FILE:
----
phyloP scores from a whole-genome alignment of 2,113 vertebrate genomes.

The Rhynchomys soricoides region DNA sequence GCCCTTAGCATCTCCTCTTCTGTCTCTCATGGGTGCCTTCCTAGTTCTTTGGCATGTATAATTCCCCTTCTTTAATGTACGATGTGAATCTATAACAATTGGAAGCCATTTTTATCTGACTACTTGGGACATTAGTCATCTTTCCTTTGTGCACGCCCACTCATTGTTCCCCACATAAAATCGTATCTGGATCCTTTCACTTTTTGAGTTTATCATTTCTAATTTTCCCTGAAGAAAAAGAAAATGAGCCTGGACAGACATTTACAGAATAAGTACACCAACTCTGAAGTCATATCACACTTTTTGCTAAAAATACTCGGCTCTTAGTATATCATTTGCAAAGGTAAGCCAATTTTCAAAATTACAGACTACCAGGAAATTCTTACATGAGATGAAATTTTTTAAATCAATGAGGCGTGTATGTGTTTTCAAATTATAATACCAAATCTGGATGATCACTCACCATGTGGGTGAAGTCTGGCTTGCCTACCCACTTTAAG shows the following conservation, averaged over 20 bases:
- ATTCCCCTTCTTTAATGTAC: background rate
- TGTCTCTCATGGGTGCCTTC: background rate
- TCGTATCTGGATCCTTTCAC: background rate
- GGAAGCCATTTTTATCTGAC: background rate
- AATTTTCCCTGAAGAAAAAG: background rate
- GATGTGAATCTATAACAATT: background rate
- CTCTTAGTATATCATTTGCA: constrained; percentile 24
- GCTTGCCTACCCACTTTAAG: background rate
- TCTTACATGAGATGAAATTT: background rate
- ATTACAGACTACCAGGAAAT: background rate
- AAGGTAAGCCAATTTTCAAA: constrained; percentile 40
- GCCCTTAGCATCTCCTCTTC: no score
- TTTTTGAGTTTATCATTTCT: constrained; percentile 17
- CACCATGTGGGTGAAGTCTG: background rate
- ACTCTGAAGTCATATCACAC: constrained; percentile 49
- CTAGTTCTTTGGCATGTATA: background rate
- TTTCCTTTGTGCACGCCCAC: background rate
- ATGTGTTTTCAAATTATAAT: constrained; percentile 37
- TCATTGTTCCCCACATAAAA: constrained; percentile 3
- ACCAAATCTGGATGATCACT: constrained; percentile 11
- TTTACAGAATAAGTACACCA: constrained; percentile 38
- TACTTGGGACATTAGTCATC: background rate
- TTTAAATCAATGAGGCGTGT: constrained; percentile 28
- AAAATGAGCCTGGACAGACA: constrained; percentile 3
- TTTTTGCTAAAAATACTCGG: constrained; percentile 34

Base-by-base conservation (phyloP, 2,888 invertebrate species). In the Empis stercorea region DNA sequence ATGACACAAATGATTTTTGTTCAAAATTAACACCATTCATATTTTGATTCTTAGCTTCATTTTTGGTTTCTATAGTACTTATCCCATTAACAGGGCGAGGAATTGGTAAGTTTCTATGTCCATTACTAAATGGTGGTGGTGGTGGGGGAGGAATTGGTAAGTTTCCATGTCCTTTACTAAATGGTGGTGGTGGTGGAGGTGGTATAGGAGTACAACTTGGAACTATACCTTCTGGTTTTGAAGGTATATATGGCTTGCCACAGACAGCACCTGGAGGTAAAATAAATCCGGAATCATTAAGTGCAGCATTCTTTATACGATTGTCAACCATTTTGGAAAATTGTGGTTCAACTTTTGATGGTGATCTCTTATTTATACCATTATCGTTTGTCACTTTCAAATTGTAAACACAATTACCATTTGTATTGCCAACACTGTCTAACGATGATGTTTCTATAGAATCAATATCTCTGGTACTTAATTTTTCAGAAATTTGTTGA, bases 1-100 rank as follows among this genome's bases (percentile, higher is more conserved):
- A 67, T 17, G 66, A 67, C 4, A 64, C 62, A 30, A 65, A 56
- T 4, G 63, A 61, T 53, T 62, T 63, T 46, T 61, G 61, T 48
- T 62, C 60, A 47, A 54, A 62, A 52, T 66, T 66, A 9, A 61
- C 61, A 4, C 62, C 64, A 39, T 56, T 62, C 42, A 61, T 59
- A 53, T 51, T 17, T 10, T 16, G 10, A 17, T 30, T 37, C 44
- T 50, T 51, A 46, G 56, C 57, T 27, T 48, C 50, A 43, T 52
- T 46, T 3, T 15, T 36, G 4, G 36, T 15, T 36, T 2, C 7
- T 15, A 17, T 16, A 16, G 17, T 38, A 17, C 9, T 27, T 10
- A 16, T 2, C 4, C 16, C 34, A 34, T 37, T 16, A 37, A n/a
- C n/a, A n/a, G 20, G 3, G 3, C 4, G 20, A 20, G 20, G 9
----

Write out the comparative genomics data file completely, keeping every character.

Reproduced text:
phyloP scores from a whole-genome alignment of 2,113 vertebrate genomes.

The Rhynchomys soricoides region DNA sequence GCCCTTAGCATCTCCTCTTCTGTCTCTCATGGGTGCCTTCCTAGTTCTTTGGCATGTATAATTCCCCTTCTTTAATGTACGATGTGAATCTATAACAATTGGAAGCCATTTTTATCTGACTACTTGGGACATTAGTCATCTTTCCTTTGTGCACGCCCACTCATTGTTCCCCACATAAAATCGTATCTGGATCCTTTCACTTTTTGAGTTTATCATTTCTAATTTTCCCTGAAGAAAAAGAAAATGAGCCTGGACAGACATTTACAGAATAAGTACACCAACTCTGAAGTCATATCACACTTTTTGCTAAAAATACTCGGCTCTTAGTATATCATTTGCAAAGGTAAGCCAATTTTCAAAATTACAGACTACCAGGAAATTCTTACATGAGATGAAATTTTTTAAATCAATGAGGCGTGTATGTGTTTTCAAATTATAATACCAAATCTGGATGATCACTCACCATGTGGGTGAAGTCTGGCTTGCCTACCCACTTTAAG shows the following conservation, averaged over 20 bases:
- ATTCCCCTTCTTTAATGTAC: background rate
- TGTCTCTCATGGGTGCCTTC: background rate
- TCGTATCTGGATCCTTTCAC: background rate
- GGAAGCCATTTTTATCTGAC: background rate
- AATTTTCCCTGAAGAAAAAG: background rate
- GATGTGAATCTATAACAATT: background rate
- CTCTTAGTATATCATTTGCA: constrained; percentile 24
- GCTTGCCTACCCACTTTAAG: background rate
- TCTTACATGAGATGAAATTT: background rate
- ATTACAGACTACCAGGAAAT: background rate
- AAGGTAAGCCAATTTTCAAA: constrained; percentile 40
- GCCCTTAGCATCTCCTCTTC: no score
- TTTTTGAGTTTATCATTTCT: constrained; percentile 17
- CACCATGTGGGTGAAGTCTG: background rate
- ACTCTGAAGTCATATCACAC: constrained; percentile 49
- CTAGTTCTTTGGCATGTATA: background rate
- TTTCCTTTGTGCACGCCCAC: background rate
- ATGTGTTTTCAAATTATAAT: constrained; percentile 37
- TCATTGTTCCCCACATAAAA: constrained; percentile 3
- ACCAAATCTGGATGATCACT: constrained; percentile 11
- TTTACAGAATAAGTACACCA: constrained; percentile 38
- TACTTGGGACATTAGTCATC: background rate
- TTTAAATCAATGAGGCGTGT: constrained; percentile 28
- AAAATGAGCCTGGACAGACA: constrained; percentile 3
- TTTTTGCTAAAAATACTCGG: constrained; percentile 34

Base-by-base conservation (phyloP, 2,888 invertebrate species). In the Empis stercorea region DNA sequence ATGACACAAATGATTTTTGTTCAAAATTAACACCATTCATATTTTGATTCTTAGCTTCATTTTTGGTTTCTATAGTACTTATCCCATTAACAGGGCGAGGAATTGGTAAGTTTCTATGTCCATTACTAAATGGTGGTGGTGGTGGGGGAGGAATTGGTAAGTTTCCATGTCCTTTACTAAATGGTGGTGGTGGTGGAGGTGGTATAGGAGTACAACTTGGAACTATACCTTCTGGTTTTGAAGGTATATATGGCTTGCCACAGACAGCACCTGGAGGTAAAATAAATCCGGAATCATTAAGTGCAGCATTCTTTATACGATTGTCAACCATTTTGGAAAATTGTGGTTCAACTTTTGATGGTGATCTCTTATTTATACCATTATCGTTTGTCACTTTCAAATTGTAAACACAATTACCATTTGTATTGCCAACACTGTCTAACGATGATGTTTCTATAGAATCAATATCTCTGGTACTTAATTTTTCAGAAATTTGTTGA, bases 1-100 rank as follows among this genome's bases (percentile, higher is more conserved):
- A 67, T 17, G 66, A 67, C 4, A 64, C 62, A 30, A 65, A 56
- T 4, G 63, A 61, T 53, T 62, T 63, T 46, T 61, G 61, T 48
- T 62, C 60, A 47, A 54, A 62, A 52, T 66, T 66, A 9, A 61
- C 61, A 4, C 62, C 64, A 39, T 56, T 62, C 42, A 61, T 59
- A 53, T 51, T 17, T 10, T 16, G 10, A 17, T 30, T 37, C 44
- T 50, T 51, A 46, G 56, C 57, T 27, T 48, C 50, A 43, T 52
- T 46, T 3, T 15, T 36, G 4, G 36, T 15, T 36, T 2, C 7
- T 15, A 17, T 16, A 16, G 17, T 38, A 17, C 9, T 27, T 10
- A 16, T 2, C 4, C 16, C 34, A 34, T 37, T 16, A 37, A n/a
- C n/a, A n/a, G 20, G 3, G 3, C 4, G 20, A 20, G 20, G 9